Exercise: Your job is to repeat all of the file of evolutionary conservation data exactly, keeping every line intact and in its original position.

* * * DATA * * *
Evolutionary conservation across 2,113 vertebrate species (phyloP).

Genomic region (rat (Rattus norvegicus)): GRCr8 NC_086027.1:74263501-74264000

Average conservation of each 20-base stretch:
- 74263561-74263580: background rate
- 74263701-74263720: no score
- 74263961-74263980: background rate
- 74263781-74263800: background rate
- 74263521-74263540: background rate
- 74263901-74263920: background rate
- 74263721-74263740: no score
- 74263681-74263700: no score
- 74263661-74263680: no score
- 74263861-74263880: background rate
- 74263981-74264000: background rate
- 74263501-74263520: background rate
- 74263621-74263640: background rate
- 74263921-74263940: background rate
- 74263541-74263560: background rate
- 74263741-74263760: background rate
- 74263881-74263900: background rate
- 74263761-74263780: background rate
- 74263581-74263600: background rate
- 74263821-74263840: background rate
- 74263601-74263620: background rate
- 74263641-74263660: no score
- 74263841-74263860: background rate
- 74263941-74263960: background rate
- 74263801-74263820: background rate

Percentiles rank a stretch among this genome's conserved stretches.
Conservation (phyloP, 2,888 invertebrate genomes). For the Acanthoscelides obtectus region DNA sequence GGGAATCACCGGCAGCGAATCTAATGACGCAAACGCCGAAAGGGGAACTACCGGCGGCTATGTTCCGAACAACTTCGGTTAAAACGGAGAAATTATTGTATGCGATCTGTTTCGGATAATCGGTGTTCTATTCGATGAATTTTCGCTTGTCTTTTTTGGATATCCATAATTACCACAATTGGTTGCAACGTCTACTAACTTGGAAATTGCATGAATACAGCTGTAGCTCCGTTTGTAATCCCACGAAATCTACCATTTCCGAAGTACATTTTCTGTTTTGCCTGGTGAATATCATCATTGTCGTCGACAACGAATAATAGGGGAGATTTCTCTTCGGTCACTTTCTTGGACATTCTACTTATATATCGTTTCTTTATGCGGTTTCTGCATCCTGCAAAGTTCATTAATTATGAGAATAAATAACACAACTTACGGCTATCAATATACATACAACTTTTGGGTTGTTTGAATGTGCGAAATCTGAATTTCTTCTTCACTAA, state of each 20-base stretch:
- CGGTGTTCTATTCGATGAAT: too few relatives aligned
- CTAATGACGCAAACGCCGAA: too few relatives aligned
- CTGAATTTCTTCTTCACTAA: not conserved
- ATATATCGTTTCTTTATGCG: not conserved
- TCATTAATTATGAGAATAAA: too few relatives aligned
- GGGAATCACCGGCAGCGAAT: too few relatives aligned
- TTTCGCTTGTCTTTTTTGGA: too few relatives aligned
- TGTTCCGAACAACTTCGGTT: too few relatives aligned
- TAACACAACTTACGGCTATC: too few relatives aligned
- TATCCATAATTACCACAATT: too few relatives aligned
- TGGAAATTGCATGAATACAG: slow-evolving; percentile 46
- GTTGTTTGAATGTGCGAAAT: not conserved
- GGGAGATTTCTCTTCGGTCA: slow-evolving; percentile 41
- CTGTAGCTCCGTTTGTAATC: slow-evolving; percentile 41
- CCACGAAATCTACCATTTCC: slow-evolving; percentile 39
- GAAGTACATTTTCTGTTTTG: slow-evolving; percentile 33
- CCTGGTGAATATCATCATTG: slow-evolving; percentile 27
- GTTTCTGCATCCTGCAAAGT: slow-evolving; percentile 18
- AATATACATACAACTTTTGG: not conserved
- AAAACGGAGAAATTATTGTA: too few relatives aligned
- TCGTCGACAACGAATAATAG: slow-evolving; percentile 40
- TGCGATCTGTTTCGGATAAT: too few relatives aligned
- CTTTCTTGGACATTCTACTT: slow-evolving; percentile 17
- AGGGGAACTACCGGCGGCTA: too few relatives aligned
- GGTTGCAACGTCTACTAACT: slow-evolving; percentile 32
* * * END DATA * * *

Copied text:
Evolutionary conservation across 2,113 vertebrate species (phyloP).

Genomic region (rat (Rattus norvegicus)): GRCr8 NC_086027.1:74263501-74264000

Average conservation of each 20-base stretch:
- 74263561-74263580: background rate
- 74263701-74263720: no score
- 74263961-74263980: background rate
- 74263781-74263800: background rate
- 74263521-74263540: background rate
- 74263901-74263920: background rate
- 74263721-74263740: no score
- 74263681-74263700: no score
- 74263661-74263680: no score
- 74263861-74263880: background rate
- 74263981-74264000: background rate
- 74263501-74263520: background rate
- 74263621-74263640: background rate
- 74263921-74263940: background rate
- 74263541-74263560: background rate
- 74263741-74263760: background rate
- 74263881-74263900: background rate
- 74263761-74263780: background rate
- 74263581-74263600: background rate
- 74263821-74263840: background rate
- 74263601-74263620: background rate
- 74263641-74263660: no score
- 74263841-74263860: background rate
- 74263941-74263960: background rate
- 74263801-74263820: background rate

Percentiles rank a stretch among this genome's conserved stretches.
Conservation (phyloP, 2,888 invertebrate genomes). For the Acanthoscelides obtectus region DNA sequence GGGAATCACCGGCAGCGAATCTAATGACGCAAACGCCGAAAGGGGAACTACCGGCGGCTATGTTCCGAACAACTTCGGTTAAAACGGAGAAATTATTGTATGCGATCTGTTTCGGATAATCGGTGTTCTATTCGATGAATTTTCGCTTGTCTTTTTTGGATATCCATAATTACCACAATTGGTTGCAACGTCTACTAACTTGGAAATTGCATGAATACAGCTGTAGCTCCGTTTGTAATCCCACGAAATCTACCATTTCCGAAGTACATTTTCTGTTTTGCCTGGTGAATATCATCATTGTCGTCGACAACGAATAATAGGGGAGATTTCTCTTCGGTCACTTTCTTGGACATTCTACTTATATATCGTTTCTTTATGCGGTTTCTGCATCCTGCAAAGTTCATTAATTATGAGAATAAATAACACAACTTACGGCTATCAATATACATACAACTTTTGGGTTGTTTGAATGTGCGAAATCTGAATTTCTTCTTCACTAA, state of each 20-base stretch:
- CGGTGTTCTATTCGATGAAT: too few relatives aligned
- CTAATGACGCAAACGCCGAA: too few relatives aligned
- CTGAATTTCTTCTTCACTAA: not conserved
- ATATATCGTTTCTTTATGCG: not conserved
- TCATTAATTATGAGAATAAA: too few relatives aligned
- GGGAATCACCGGCAGCGAAT: too few relatives aligned
- TTTCGCTTGTCTTTTTTGGA: too few relatives aligned
- TGTTCCGAACAACTTCGGTT: too few relatives aligned
- TAACACAACTTACGGCTATC: too few relatives aligned
- TATCCATAATTACCACAATT: too few relatives aligned
- TGGAAATTGCATGAATACAG: slow-evolving; percentile 46
- GTTGTTTGAATGTGCGAAAT: not conserved
- GGGAGATTTCTCTTCGGTCA: slow-evolving; percentile 41
- CTGTAGCTCCGTTTGTAATC: slow-evolving; percentile 41
- CCACGAAATCTACCATTTCC: slow-evolving; percentile 39
- GAAGTACATTTTCTGTTTTG: slow-evolving; percentile 33
- CCTGGTGAATATCATCATTG: slow-evolving; percentile 27
- GTTTCTGCATCCTGCAAAGT: slow-evolving; percentile 18
- AATATACATACAACTTTTGG: not conserved
- AAAACGGAGAAATTATTGTA: too few relatives aligned
- TCGTCGACAACGAATAATAG: slow-evolving; percentile 40
- TGCGATCTGTTTCGGATAAT: too few relatives aligned
- CTTTCTTGGACATTCTACTT: slow-evolving; percentile 17
- AGGGGAACTACCGGCGGCTA: too few relatives aligned
- GGTTGCAACGTCTACTAACT: slow-evolving; percentile 32